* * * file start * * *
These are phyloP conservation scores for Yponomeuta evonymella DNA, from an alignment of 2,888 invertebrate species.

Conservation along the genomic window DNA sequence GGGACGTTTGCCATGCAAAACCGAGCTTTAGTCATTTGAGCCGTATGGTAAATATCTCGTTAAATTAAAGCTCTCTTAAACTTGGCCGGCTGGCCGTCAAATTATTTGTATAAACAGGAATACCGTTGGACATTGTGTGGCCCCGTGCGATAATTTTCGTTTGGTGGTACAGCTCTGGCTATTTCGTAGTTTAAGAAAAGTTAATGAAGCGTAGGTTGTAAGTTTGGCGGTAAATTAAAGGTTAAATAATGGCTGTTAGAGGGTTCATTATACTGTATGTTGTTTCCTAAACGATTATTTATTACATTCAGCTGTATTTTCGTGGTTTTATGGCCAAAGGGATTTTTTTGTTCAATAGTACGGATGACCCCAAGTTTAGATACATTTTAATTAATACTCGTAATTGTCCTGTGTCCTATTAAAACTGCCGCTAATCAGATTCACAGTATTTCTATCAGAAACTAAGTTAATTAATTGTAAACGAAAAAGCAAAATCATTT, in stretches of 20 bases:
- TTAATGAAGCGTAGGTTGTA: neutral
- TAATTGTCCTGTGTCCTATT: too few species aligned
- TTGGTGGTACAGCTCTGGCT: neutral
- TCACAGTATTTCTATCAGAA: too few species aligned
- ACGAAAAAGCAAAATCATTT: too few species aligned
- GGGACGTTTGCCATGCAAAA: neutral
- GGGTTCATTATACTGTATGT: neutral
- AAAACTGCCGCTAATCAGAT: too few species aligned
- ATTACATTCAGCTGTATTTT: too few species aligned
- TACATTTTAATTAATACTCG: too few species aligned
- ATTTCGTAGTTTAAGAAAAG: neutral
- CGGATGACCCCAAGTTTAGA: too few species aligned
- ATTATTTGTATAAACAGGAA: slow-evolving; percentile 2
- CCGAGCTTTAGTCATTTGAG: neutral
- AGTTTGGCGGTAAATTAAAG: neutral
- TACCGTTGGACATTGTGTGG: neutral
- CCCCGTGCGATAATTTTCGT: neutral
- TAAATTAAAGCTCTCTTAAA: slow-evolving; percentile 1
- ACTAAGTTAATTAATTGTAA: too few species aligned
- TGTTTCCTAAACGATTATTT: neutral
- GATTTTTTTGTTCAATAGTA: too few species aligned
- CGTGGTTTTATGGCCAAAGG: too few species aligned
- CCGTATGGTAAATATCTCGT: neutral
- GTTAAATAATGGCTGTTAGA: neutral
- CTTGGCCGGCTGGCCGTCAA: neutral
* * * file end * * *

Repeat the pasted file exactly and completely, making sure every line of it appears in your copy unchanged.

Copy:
These are phyloP conservation scores for Yponomeuta evonymella DNA, from an alignment of 2,888 invertebrate species.

Conservation along the genomic window DNA sequence GGGACGTTTGCCATGCAAAACCGAGCTTTAGTCATTTGAGCCGTATGGTAAATATCTCGTTAAATTAAAGCTCTCTTAAACTTGGCCGGCTGGCCGTCAAATTATTTGTATAAACAGGAATACCGTTGGACATTGTGTGGCCCCGTGCGATAATTTTCGTTTGGTGGTACAGCTCTGGCTATTTCGTAGTTTAAGAAAAGTTAATGAAGCGTAGGTTGTAAGTTTGGCGGTAAATTAAAGGTTAAATAATGGCTGTTAGAGGGTTCATTATACTGTATGTTGTTTCCTAAACGATTATTTATTACATTCAGCTGTATTTTCGTGGTTTTATGGCCAAAGGGATTTTTTTGTTCAATAGTACGGATGACCCCAAGTTTAGATACATTTTAATTAATACTCGTAATTGTCCTGTGTCCTATTAAAACTGCCGCTAATCAGATTCACAGTATTTCTATCAGAAACTAAGTTAATTAATTGTAAACGAAAAAGCAAAATCATTT, in stretches of 20 bases:
- TTAATGAAGCGTAGGTTGTA: neutral
- TAATTGTCCTGTGTCCTATT: too few species aligned
- TTGGTGGTACAGCTCTGGCT: neutral
- TCACAGTATTTCTATCAGAA: too few species aligned
- ACGAAAAAGCAAAATCATTT: too few species aligned
- GGGACGTTTGCCATGCAAAA: neutral
- GGGTTCATTATACTGTATGT: neutral
- AAAACTGCCGCTAATCAGAT: too few species aligned
- ATTACATTCAGCTGTATTTT: too few species aligned
- TACATTTTAATTAATACTCG: too few species aligned
- ATTTCGTAGTTTAAGAAAAG: neutral
- CGGATGACCCCAAGTTTAGA: too few species aligned
- ATTATTTGTATAAACAGGAA: slow-evolving; percentile 2
- CCGAGCTTTAGTCATTTGAG: neutral
- AGTTTGGCGGTAAATTAAAG: neutral
- TACCGTTGGACATTGTGTGG: neutral
- CCCCGTGCGATAATTTTCGT: neutral
- TAAATTAAAGCTCTCTTAAA: slow-evolving; percentile 1
- ACTAAGTTAATTAATTGTAA: too few species aligned
- TGTTTCCTAAACGATTATTT: neutral
- GATTTTTTTGTTCAATAGTA: too few species aligned
- CGTGGTTTTATGGCCAAAGG: too few species aligned
- CCGTATGGTAAATATCTCGT: neutral
- GTTAAATAATGGCTGTTAGA: neutral
- CTTGGCCGGCTGGCCGTCAA: neutral